Reblogging my own post from another site: I am traveling this memorial day weekend and I wrote a post on setting up your Raspberry Pi in a motel room to verify something quickly for a presentation etc.
I own a couple of multimeters and I am never able to find one when I need them. I relocate my residence constantly and hence end up leaving the multimeter in one of the random boxes and forget where I put it (next time, I plan to mark my boxes clearly) and I never unpack my boxes due to my laziness.
My brother shared this USD 8 multimeter deal on Newegg. I decided to get one as I find Radioshack multimeters to ridiculously overpriced. I consider the deal to be a steal and comes with a backlight (apologies for the low quality picture). The multimeter is available on sale from here.
Silicon Labs has announced an Internet of Things (IoT) contest recently. The contest revolves around building an application around the SIlicon Labs microcontroller. The winning project gets USD10K worth of components for building your own product
Interested in participating in the contest?
I was definitely interested though I was not sure if I had any chances of winning the contest. The first step is the purchase of the kit. The cheapest kit available was the EFM8 Universal Bee kit(shown in the picture below). It costs USD 30 and according to the documentation, this microcontroller is USB capable. I will let you know how my experiment goes..
I recently came across this contest from the makers of the PiFace Control and Display. The PiFace Control and Display is a stackable hardware board that comes with tactile switches, IR receiver for remote control applications and a small LCD.
I had less than a day to make something using the display. The theme of the contest is to countdown to a target date. I decided to use the Google coder image for the Raspberry Pi. The Google coder is a platform meant for beginners in web development and enables building our own website on a local network. A step-by-step instruction of the Google coder setup is available on the Google Coder page. The instructions are more or less similar to the Raspbian setup for the Raspberry Pi.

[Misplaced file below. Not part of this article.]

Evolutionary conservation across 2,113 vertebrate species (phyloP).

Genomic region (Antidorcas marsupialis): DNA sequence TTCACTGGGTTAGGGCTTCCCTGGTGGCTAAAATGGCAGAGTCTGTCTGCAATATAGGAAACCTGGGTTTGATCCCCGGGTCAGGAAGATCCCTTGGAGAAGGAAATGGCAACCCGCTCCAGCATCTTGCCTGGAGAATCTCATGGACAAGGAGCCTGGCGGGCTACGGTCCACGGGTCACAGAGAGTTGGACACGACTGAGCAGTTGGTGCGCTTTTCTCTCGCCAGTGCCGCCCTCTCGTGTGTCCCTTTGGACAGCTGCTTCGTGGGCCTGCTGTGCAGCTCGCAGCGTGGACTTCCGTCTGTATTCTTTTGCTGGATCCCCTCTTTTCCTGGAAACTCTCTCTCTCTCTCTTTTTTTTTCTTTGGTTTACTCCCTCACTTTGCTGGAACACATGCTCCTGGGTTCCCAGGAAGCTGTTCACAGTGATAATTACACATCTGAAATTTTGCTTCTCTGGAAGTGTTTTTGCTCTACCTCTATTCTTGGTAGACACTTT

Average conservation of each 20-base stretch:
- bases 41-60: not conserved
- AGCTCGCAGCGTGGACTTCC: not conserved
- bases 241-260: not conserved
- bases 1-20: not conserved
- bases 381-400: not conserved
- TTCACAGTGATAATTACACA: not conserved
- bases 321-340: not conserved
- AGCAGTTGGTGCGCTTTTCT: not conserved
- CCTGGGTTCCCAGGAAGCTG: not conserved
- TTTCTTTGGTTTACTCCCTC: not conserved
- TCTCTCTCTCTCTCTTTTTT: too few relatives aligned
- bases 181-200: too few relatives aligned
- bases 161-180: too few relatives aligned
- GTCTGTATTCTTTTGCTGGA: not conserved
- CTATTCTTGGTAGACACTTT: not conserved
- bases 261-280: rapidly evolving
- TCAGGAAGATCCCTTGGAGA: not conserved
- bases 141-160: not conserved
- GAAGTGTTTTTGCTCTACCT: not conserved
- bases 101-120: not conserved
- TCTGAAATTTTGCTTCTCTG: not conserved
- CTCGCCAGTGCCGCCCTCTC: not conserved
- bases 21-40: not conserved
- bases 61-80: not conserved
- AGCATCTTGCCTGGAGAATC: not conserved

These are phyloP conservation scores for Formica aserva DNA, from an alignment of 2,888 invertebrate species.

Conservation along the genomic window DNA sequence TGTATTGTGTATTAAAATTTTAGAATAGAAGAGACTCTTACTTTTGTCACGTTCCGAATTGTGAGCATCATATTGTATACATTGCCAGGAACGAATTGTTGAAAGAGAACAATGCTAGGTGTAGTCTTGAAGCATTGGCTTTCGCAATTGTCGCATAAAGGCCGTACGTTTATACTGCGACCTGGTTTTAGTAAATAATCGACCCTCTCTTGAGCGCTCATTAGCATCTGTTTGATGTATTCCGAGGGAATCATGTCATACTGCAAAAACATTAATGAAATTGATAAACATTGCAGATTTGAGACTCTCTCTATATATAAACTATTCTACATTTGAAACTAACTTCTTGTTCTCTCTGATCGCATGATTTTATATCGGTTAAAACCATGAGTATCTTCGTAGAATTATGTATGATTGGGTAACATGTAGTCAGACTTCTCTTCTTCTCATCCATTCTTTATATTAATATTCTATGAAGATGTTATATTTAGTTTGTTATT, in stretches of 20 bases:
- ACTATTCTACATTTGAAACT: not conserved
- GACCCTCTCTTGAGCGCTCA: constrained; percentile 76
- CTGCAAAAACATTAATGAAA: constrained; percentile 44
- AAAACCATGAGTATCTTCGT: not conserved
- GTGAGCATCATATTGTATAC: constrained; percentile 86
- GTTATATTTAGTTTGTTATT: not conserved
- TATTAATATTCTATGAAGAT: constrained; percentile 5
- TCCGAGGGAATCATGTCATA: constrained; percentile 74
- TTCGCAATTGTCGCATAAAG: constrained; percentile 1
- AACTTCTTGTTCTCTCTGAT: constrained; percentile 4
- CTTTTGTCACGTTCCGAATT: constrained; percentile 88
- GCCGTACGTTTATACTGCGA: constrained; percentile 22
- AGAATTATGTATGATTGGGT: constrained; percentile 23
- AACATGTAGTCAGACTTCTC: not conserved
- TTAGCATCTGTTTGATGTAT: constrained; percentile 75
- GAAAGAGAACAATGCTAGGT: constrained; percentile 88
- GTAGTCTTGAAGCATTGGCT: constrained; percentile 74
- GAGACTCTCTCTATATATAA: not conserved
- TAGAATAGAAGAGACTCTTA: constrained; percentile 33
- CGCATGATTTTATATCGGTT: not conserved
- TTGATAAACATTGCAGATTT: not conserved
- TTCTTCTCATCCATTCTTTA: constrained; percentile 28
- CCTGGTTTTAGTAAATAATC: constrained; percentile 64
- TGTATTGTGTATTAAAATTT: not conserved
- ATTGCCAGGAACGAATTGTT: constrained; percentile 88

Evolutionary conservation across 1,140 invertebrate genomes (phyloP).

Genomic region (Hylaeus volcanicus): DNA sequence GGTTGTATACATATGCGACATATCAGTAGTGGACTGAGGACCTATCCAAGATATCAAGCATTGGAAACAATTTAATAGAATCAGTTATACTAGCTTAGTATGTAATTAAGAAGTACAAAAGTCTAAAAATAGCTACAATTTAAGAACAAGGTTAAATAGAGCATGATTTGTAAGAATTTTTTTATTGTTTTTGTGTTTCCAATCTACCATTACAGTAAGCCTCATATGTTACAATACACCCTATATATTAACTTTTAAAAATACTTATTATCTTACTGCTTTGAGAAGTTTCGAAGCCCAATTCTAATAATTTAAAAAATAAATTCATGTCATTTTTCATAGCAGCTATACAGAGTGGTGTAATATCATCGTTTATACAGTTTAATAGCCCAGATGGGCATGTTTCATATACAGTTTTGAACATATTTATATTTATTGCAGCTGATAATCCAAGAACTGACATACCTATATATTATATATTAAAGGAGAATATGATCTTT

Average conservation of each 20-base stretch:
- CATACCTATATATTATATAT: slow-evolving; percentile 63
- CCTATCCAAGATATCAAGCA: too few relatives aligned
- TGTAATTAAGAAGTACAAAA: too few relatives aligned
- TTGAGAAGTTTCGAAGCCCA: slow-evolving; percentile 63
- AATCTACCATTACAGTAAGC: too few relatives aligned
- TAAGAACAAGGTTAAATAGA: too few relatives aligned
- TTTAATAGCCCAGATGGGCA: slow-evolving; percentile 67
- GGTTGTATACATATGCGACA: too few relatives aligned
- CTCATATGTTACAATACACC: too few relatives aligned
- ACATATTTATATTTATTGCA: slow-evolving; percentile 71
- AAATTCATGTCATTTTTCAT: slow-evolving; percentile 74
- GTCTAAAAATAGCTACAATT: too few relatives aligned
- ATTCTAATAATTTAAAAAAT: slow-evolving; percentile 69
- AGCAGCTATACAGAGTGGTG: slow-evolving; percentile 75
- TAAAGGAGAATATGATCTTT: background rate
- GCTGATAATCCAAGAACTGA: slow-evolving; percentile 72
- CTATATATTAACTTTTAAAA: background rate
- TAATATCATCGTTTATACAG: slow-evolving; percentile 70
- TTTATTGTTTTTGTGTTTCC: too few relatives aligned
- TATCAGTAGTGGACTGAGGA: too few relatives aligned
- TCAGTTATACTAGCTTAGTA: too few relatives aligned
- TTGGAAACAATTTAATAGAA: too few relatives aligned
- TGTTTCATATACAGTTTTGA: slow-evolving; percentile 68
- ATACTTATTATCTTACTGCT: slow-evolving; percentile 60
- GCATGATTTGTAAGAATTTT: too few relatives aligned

Accessing the Google coder platform from a Windows desktop requires the installation of the Bonjour drivers for Windows. The Google coder desktop can be accessed from a browser at the following address is http://coder.local. I downloaded the digital clock application from the Google Coder repository and modified the same to display the countdown timer on the PiFace Control and Display.
I modified the clock such that it is possible to pick a date to count down. I used pickadate.js to pick a date from the calendar. for the countdown selection. The clock pings a web.py framework based webpage with the countdown data which is consequently displayed on the LCD.
I also wrote a couple of lines to control the LPD8806 LED strip lighting using a TV remote control. Based on the number pressed on the TV remote, the python script reading the PICAD’s IR receiver, sends a control word to the Arduino controlling the LED strip to switch the LED sequence.
The Google Coder and the PiFace Control and Display setup instructions are available over the web. The modifications to the clock application and the python script are available from my github account.
I recently bought a Pi Lite board from Ciseco PLC, UK. The Pi Lite is an add-on hardware board for the Raspberry Pi. It comes with 126 LEDs and is controlled by an Atmega328p microcontroller (The one used in the Arduino Uno platform). The Pi-Lite uses the BCM chipset’s serial port for its communication to the Raspberry Pi.
Since the Pi Lite is a stackable add-on hardware, they have provided access to the Pi’s GPIO pins on the add-on board. It is possible to scroll messages on the Pi-Lite display by sending messages via the serial port on the Raspberry Pi. A simple step-by-step guide to setup the serial port to transmit messages to the Pi-Lite is available here.
I was able to run a simple program that fetches the currency exchange rate from the web and scroll the same on the Pi-Lite Display in two simple steps.
I got started by fetching currency exchange rate data:
import requests import json data = requests.get('http://rate-exchange.appspot.com/currency?from=USD&to=INR') jsondata = json.loads(data.content) retrieved_data = jsondata['rate'] print(retrieved_data)
We can scroll the retrieved data on the display by simply opening the serial port (The port at which the Pi-Lite is connected) and writing the string to it.
baud = 9600 port = '/dev/ttyAMA0' ser = serial.Serial(port,baud) ser.timeout = 0 ser.flushInput() ser.write(str(retrieved_data))
Combining the above two steps, we have:
import requests import json import serial from time import sleep baud = 9600 port = '/dev/ttyAMA0' ser = serial.Serial(port,baud) ser.timeout = 0 ser.flushInput() while True: data = requests.get('http://rate-exchange.appspot.com/currency?from=USD&to=INR') jsondata = json.loads(data.content) retrieved_data = jsondata['rate'] print(retrieved_data) ser.write(str(retrieved_data)) sleep(10)
I was not able to take a good picture due to the brightness of the LEDs. Hence, I am sharing a black and white video of the currency exchange rate being updated every 10 seconds:
Note: I am not promoting the Pi-Lite board!
MAKE magazine organized a web meetup today. Eben Upton (Founder of Raspberry Pi foundation), hackerspace folks participated in this meetup. If you missed it, here is Google Hangout video